American diplomat Daniel Foote has now threatened to cut aid.
The Zambians, in response, say they intend to lodge a demarche – an official diplomatic complaint demanding action from the US president against his envoy.
Zambian President Edgar Lungu and America’s top diplomat in the country are at loggerheads over the jailing of two homosexuals under an archaic law which dates back to British colonial times.
Under the law, the men were jailed for 15 years for what is known as a crime against the order of nature – the legal term for gay sex in Zambia.
Mr Foote said he was “personally horrified” at the sentencing.
He went on to attack the government for failing to tackle endemic corruption and for giving poachers lighter jail terms – yet handing down harsh punishment on consenting homosexual adults.
But the Zambian president was far from cowed by the ambassador’s criticism.
Instead he went on the offensive, accusing Mr Foote of being “disrespectful” to the Zambian cultural and social values and interfering with the sovereignty of a foreign state.
President Lungu’s remarks on Sky News seem to have infuriated the ambassador even further.
The president said: “We know that there could be people who are homosexual in Zambia but we don’t want to promote it.
“We frown on it… the practice… most of us think it’s wrong… it’s unbiblical and unchristian… and we don’t want it.”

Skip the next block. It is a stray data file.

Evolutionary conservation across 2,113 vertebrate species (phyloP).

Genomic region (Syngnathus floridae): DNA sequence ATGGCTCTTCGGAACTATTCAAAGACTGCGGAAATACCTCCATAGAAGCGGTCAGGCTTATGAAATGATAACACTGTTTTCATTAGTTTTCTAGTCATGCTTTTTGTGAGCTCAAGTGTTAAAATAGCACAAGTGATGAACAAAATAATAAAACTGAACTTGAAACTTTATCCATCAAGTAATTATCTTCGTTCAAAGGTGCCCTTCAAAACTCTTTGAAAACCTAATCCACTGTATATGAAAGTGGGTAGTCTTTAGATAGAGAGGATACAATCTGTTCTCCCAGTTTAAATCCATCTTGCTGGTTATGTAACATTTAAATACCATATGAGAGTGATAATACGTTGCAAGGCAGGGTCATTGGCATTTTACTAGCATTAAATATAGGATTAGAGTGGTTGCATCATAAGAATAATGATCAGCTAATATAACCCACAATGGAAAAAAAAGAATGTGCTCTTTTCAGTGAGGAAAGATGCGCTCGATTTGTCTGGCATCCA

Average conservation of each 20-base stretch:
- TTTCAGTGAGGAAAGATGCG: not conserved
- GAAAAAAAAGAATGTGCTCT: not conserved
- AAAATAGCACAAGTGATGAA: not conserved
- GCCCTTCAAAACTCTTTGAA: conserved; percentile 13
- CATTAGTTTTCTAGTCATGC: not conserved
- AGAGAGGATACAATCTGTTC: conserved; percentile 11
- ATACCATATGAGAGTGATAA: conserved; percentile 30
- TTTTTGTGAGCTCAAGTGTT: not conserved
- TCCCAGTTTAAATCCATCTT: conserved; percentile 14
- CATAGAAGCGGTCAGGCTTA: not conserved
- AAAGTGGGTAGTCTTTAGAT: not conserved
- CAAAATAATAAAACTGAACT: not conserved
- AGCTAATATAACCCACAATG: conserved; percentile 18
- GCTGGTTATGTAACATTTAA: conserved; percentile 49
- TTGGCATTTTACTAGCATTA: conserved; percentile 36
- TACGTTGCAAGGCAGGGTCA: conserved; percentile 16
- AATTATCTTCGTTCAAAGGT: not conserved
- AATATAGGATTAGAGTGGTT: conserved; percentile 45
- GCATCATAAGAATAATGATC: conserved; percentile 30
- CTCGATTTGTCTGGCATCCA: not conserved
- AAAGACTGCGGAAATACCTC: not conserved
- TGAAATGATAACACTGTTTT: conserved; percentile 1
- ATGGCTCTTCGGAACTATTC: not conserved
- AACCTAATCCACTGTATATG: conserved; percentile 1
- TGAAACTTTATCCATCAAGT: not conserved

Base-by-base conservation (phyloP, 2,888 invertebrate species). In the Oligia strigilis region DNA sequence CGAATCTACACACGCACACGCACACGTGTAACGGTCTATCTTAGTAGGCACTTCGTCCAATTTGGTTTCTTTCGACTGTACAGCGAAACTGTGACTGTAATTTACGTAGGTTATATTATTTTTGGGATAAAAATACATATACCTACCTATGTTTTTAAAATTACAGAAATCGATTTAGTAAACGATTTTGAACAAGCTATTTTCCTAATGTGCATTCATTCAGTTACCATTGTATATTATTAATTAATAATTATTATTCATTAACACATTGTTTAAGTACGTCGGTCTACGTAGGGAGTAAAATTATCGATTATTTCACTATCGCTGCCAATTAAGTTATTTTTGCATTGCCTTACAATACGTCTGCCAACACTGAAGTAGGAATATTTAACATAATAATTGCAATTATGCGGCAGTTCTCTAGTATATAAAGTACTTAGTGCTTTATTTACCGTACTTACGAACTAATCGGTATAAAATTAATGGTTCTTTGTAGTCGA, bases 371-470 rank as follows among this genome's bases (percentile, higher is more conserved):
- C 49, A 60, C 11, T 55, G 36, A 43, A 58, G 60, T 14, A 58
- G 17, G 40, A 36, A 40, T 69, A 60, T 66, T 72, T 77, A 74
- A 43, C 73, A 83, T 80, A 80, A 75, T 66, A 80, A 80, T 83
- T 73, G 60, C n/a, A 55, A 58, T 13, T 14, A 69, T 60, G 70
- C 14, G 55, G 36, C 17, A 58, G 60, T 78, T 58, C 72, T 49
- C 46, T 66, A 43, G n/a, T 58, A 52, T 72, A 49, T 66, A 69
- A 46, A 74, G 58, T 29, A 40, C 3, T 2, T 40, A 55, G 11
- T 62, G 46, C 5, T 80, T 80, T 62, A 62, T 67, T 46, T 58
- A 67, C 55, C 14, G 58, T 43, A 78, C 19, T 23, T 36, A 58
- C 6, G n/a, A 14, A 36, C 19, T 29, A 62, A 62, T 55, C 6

He went on: “Even animals don’t do it so why should we be forced to do it… because we want to be seen to be smart, to be seen to be civilised and advanced and so on.
‘If there are such countries which will allow bestiality, let them do it but not here.”
Hours later, the US ambassador told Zambian reporters: “I was shocked at the venom and hate directed at me and my country, largely in the name of Christian values, by a small minority of Zambians.”
He said he had received threats against him which has forced him to cancel official engagements to mark World Aids Day being organised for Tuesday.
“I am not qualified to sermonise,” the ambassador said, in what appeared to be a direct comment to the president.
“But I cannot imagine Jesus would have used bestiality comparisons or referred to his fellow human beings as ‘dogs’ or ‘worse than animals’, allusions made repeatedly by your countrymen and women about homosexuals.
“Targeting and marginalising minorities, especially homosexuals, has been a warning signal of future atrocities by governments in many countries.”
The ambassador insisted his country’s hundreds of millions of dollars in aid to Zambia gave him the right to express his views.
And he suggested if the authorities didn’t “renew and rejuvenate” its partnership with the United States, aid donations would suffer.
“If you see someone is not co-operating,” he said, ‘I think the natural inclination would be that assistance levels could change.”